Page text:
Liz Tait: What we're learning at the halfway mark of our most ambitious appeal yet

Liz Tait, director of fundraising at Great Ormond Street Hospital discusses how the charity's most ambitious appeal is going so far, and what the organisation has learned.


We launched our Build it. Beat it fundraising appeal to private audiences in June 2022, before publicly launching it in April 2023 with our Charity of the Year partnership with the 2023 TCS London Marathon.

Raising money to help build a new Children’s Cancer Centre at Great Ormond Street Hospital (GOSH), this appeal was the biggest in our history, aiming to raise £300million to drive transformation in children’s cancer care. Whilst having such a big fundraising target was motivating, we were mindful of having such an ambitious target in the midst of a cost-of-living crisis. We have a long history in running capital appeals and were well aware of the challenges; you’re effectively ‘selling’ it to donors ahead of having all the plans confirmed and having to contend with the potential for things to change throughout, especially with a project of this nature and scale.

We split the campaign into two distinct phases, launching privately to high value donors, foundations and corporates first. In today’s connected world, it’s much more challenging to undertake a private phase of fundraising, particularly with the need to recognise the efforts of our corporate partners. This meant we launched our public fundraising appeal earlier than we might have done in the past.

Knowing we only had a short private phase compared to previous capital appeals, it was essential that we worked quickly, making sure our Fundraising teams had what they needed to garner support from our high-value networks. We sought ‘founder’ patrons and partners capable of pledging £1million+ and developed a range of giving opportunities, such as the lead gift of £50million we secured from the Grayken family for principal naming rights. We were also thrilled to secure a £20million gift from our long-term partner Premier Inn & Restaurants, a £10million pledge from Omaze and an incredible pledge from the Michael Uren Foundation. To help us reach new contacts, we have formed a Campaign Board, with John and Eilene Grayken as its co-chairs.

After a successful private phase, we were ready to launch to the public. We knew we had to make as big a splash as possible – particularly with such a long-term campaign.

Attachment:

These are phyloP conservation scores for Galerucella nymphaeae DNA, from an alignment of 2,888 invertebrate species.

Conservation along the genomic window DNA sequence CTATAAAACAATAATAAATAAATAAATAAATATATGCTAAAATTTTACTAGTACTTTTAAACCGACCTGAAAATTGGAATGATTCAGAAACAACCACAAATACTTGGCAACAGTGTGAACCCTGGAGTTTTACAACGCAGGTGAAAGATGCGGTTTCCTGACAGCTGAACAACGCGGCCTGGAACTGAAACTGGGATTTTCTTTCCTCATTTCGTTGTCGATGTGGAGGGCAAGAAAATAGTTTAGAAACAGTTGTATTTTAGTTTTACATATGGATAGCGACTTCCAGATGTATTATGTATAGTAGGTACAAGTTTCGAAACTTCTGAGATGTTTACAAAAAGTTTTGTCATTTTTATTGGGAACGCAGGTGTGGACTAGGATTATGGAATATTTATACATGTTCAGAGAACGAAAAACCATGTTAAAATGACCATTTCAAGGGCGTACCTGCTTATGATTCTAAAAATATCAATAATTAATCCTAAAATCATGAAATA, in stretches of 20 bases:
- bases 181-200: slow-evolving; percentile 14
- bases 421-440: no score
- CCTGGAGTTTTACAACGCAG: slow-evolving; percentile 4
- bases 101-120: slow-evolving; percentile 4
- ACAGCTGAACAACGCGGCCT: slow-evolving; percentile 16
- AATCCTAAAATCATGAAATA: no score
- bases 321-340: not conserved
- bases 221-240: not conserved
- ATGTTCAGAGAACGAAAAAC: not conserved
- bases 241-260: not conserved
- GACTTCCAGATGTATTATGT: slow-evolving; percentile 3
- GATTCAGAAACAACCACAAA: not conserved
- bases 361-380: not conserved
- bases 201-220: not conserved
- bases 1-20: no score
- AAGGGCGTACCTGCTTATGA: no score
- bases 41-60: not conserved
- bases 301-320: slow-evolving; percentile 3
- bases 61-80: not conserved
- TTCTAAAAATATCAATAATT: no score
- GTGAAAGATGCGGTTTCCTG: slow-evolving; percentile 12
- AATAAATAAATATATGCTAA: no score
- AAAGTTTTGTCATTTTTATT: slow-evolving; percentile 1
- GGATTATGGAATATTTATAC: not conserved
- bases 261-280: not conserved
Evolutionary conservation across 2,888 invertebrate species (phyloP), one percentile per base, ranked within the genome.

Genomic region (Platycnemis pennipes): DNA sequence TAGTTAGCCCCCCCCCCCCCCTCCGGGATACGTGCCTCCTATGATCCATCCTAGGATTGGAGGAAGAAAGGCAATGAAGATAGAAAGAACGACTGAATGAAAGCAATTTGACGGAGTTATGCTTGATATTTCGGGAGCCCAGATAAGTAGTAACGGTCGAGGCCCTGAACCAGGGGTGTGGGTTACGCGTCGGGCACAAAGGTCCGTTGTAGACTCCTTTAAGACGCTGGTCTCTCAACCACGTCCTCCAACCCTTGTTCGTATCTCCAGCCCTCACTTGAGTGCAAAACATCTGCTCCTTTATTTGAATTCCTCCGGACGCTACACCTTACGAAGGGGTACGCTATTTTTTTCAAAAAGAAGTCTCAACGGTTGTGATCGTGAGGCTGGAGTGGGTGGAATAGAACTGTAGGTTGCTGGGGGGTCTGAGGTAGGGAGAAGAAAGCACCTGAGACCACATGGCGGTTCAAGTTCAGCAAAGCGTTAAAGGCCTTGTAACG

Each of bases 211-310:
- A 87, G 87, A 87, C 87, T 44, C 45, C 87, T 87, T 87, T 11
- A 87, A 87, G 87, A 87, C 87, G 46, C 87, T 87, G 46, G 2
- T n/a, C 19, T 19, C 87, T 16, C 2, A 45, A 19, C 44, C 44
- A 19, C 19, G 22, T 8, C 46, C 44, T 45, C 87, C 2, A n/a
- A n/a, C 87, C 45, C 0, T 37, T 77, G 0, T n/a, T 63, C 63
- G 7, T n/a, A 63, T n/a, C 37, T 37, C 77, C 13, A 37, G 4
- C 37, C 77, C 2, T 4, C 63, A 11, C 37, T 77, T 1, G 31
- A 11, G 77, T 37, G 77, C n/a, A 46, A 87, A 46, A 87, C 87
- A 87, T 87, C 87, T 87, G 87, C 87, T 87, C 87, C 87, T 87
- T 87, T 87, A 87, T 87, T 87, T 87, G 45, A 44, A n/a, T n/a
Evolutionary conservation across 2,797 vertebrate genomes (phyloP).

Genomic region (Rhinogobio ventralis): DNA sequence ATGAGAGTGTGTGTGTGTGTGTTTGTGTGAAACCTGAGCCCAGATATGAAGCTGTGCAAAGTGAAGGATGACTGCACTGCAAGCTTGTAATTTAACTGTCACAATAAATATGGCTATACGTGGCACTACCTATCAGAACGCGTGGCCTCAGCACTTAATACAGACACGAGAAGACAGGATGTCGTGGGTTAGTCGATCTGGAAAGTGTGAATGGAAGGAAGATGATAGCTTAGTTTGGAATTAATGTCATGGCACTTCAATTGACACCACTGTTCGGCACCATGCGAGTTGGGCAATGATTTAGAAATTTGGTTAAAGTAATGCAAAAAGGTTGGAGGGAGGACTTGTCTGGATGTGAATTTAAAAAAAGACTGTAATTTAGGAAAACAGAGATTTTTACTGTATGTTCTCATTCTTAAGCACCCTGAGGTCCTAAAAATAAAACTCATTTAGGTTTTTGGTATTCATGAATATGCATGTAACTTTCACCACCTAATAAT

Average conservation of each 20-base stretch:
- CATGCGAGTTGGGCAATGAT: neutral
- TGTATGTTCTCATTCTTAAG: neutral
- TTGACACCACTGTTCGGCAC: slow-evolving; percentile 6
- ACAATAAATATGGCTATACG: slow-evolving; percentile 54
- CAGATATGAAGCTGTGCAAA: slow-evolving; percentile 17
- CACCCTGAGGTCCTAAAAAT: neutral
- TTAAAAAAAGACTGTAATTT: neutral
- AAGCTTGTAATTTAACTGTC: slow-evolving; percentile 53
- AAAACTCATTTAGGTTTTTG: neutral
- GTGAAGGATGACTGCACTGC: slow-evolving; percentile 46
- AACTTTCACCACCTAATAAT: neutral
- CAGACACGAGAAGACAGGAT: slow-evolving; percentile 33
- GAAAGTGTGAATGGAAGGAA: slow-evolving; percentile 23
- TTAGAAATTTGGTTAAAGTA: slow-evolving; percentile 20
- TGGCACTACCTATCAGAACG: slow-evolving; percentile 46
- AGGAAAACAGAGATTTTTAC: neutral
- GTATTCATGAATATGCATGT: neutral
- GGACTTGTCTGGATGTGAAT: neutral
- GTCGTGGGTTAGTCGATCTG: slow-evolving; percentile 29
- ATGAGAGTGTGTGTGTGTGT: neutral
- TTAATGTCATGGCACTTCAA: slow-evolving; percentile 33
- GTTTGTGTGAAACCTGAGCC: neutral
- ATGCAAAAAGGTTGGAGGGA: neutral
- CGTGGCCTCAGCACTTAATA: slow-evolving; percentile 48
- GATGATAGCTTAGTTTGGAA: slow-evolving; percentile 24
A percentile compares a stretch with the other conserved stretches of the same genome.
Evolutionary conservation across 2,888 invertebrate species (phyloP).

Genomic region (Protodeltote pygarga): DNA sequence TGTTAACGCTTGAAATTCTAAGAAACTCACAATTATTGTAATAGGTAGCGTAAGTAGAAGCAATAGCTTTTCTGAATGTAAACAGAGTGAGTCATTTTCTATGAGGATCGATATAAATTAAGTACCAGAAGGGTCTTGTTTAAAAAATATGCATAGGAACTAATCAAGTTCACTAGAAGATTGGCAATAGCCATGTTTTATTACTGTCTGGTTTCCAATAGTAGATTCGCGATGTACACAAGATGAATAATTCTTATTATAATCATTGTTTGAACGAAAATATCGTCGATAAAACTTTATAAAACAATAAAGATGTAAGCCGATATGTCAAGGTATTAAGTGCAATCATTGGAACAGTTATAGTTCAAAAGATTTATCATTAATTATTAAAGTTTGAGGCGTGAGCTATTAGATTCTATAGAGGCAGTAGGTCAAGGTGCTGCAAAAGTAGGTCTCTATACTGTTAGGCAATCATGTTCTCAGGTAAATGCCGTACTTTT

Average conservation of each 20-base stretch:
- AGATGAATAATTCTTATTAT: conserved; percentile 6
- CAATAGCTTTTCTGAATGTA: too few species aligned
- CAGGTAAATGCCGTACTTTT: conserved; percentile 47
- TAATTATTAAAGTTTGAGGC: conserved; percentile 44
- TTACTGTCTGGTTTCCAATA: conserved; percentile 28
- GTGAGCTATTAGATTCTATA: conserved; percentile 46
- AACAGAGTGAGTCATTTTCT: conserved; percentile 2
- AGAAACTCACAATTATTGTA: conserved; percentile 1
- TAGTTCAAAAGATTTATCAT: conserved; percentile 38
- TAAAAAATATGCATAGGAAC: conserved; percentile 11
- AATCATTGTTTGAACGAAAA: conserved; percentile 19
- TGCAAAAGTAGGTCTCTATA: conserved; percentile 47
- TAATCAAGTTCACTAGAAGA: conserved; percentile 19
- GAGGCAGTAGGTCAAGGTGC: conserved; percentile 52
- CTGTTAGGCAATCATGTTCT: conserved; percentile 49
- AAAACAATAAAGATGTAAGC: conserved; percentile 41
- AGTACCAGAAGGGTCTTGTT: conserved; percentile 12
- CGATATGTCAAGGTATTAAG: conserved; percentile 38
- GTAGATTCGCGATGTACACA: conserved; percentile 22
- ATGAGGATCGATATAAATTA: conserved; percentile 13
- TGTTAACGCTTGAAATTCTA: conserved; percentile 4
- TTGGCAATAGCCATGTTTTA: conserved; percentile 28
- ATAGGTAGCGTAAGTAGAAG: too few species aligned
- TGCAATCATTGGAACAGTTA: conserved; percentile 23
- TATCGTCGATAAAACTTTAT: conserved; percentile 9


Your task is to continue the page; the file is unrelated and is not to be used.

We publicly launched the Build it. Beat it. appeal with our 2023 TCS London Marathon Charity of the Year partnership, using this once-in-a-generation opportunity as a springboard for an integrated public campaign. While we were very fortunate to be able to launch the appeal with such an iconic event, this also meant we had to balance multiple messages whilst seeking as much cut-through as possible.

We publicised the announcement using various different channels and fundraising activities. We built a cast of London Marathon runners representing different elements of cancer care at GOSH, including former patients, current families and families running in memory of their children. Their stories were deployed across numerous channels, bringing to life the urgent need for the new Children’s Cancer Centre.

Marathon day was one that I will never forget. Seeing the sea of purple line the streets of London; all the amazing staff and volunteers cheering proudly and the incredible Team GOSH runners, was the perfect pinnacle for the launch.

While we are thrilled with how the campaign is going, we are very mindful that it’s a five-year appeal, so we will need to work hard to keep it fresh and relevant.

We’ve had lots of learnings so far. We spent a lot of time developing our case for support with Hospital colleagues and the overall campaign proposition with Open Creates, to make it as clear and compelling as possible. We quickly saw the benefits of investing time, resource and effort in project management and will continue investing in this area throughout the campaign.

Investing in research and planning was also essential, understanding our donors and connections before our fundraising got underway in earnest was key. This helped us prioritise where to focus our efforts and meant that we were prepared in terms of due diligence.

In particular, we would recommend focusing on a transformational gift first. With our significant ambition, we knew we needed a £50million lead gift to achieve our goal. This made us really focused, and with a bold target, we had to be bold in turn.
A little over one year into the campaign, we are thrilled to say we have raised and secured pledges of £148.5m for the appeal so far, just about reaching our halfway point. This is testament to the amazing families at the hospital, the generosity of our incredible supporters and the hard work of all involved – it's been a true team effort.

It’s been a phenomenal start, but we can’t rest on our laurels and there’s still a long way to go to help make our vision of the Children’s Cancer Centre at GOSH, a reality. Find out more here.

    Share Story:

Recent Stories

Charity Times Awards 2023

Banking & charities: what's causing the rift & can we fix it?
The strained and deteriorating relationship between banking/finance and nonprofits has been well documented by the charity sector, so what does banking/finance have to say in response? Why isn't the relationship improving and how can it be fixed? With 30+ years of collective experience through working in international payments, IPT Africa's CEO Mark O'Sullivan and COO Daniel Goodwin give their insider's view